All of the sermon audio here comes from the Puritan, Wesleyan, and Pentecostal traditions, which focus on the Gospel, personal holiness, and the work of the Holy Spirit. Just click on the pictures or links in the text to listen.
Joseph Alleine (d. 1668), out of all of the Puritans, probably had the strongest impact on John Wesley. Although Wesley read the writings of many different Anglicans and Puritans, Alleine’s An Alarm to the Unconverted (1672) was a powerful Gospel presentation and recommended reading for Methodist preachers. He earned a Bachelors of Divinity from Oxford University. After being ejected from his pastorate in 1662, Alleine traveled around preaching with Wesley’s grandfather, joining him in prison at times. The Alarm could have been the first plain example of a repentance-oriented lordship salvation Gospel presentation within Puritanism to have an impact not only in later Baptist and Presbyterian circles, but also in the Methodist Church. It was required reading for the early Methodist preachers.
John Bunyan (d. 1688) was perhaps the most popular and prolific of all the Puritan writers. He was a commoner, not a highly educated theologian. He was a Reformed Baptist, but he shunned titles; he was an open air preacher; he was a house church leader; he was imprisoned as a Nonconformist for many years where wrote his books, the most well known being The Pilgrim’s Progress (1678). He also wrote on a lot of practical subjects, like Baxter did, with titles such as A Few Sighs from Hell (1658), The Doctrine of the Law and Grace Unfolded (1659), The Resurrection of the Dead, and Eternal Judgment (1665), The Strait Gate: or, The Great Difficulty of Going to Heaven (1676), The Fear of God (1679), The Barren Fig-Tree: or, The Doom and Downfall of the Fruitless Professor (1682), The Holy War (1682), A Discourse Upon the Pharisee and the Publican (1685), and Of Antichrist and His Ruin (1692). Click the picture for audio.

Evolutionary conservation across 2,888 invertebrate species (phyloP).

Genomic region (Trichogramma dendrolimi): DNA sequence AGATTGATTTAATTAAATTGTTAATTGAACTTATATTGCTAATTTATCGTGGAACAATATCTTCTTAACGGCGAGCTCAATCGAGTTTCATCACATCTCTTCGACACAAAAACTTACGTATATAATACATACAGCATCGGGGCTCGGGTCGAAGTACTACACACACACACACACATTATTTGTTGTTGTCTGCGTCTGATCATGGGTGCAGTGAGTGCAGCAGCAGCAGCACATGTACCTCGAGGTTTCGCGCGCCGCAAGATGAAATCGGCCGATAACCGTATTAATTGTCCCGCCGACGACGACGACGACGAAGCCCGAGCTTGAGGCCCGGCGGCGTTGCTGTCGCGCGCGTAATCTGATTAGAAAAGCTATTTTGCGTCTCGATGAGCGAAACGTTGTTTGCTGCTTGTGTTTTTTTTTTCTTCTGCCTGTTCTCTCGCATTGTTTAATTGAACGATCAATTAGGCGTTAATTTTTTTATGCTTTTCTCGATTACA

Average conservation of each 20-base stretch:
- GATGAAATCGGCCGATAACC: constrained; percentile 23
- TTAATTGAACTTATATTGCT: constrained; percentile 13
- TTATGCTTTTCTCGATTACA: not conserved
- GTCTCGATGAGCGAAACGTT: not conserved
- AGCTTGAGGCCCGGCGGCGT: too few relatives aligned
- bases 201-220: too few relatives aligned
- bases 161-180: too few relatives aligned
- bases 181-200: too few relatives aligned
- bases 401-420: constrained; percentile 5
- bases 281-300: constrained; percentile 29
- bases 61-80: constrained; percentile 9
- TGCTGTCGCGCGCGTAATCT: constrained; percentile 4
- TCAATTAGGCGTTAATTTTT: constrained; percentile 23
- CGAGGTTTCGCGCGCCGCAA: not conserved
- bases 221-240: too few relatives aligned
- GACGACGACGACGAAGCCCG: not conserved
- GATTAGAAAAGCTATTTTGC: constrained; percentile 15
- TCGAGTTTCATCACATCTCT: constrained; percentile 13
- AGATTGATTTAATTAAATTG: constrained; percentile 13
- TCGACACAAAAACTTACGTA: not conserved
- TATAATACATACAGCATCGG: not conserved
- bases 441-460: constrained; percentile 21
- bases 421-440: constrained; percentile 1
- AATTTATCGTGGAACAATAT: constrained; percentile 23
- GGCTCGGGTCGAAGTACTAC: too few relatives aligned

Richard Baxter (d. 1691) exerted a great theological influence on Wesley, as an Arminian, as a preacher of Biblical holiness, and as a cautious charismatic, Baxter presents some of the most practical, caustic, zealous, and direct subjects: Aphorisms of Justification (1649), The Reformed Pastor (1656), A Call to the Unconverted (1658, similar to Alleine’s), A Christian Directory (1673), Catholic Theology (1675), and later what were published as his Practical Works. As a “neonomian” he firmly adhered to lordship salvation; and contended for obedience to the moral law, often writing against antinomianism. He held three pastorates, the third of which was in Kidderminster, which was one of the first revivals in the Puritan tradition. He was ejected in 1662 and had an on-and-off ministry with house churches, and imprisonments. Click here for some recordings of his writings.
John Wesley (d. 1791), founder of the Methodist Episcopal Church, was a circuit rider and open air preacher for most of his life. He was a Church of England man; and it was only because of the lukewarmness of the clergy that he felt compelled by the Holy Spirit, and the urging of his friend George Whitefield, to begin open air preaching. Wesley took this apostolic style of evangelism seriously. A brief look at his written sermons, most of which he memorized, will show that this zealous Bible scholar was very devout and educated, and one of the most successful revivalists and evangelists in church history. The Works of John Wesley laid the theological foundation for evangelical Arminianism; and for Methodist, Wesleyan, holiness, and Pentecostal churches.
Adam Clarke (d. 1832), the theological successor of Wesley, authored his Commentary on the Bible (1826), which rivals John Gill’s in its comprehensive approach, but instead provides Arminian answers to perplexing questions in Scripture. He also wrote Christian Theology (1835), which I think is great for Bible study, evangelistic preaching, and catechism. It provides a presentation of early Methodist soteriology.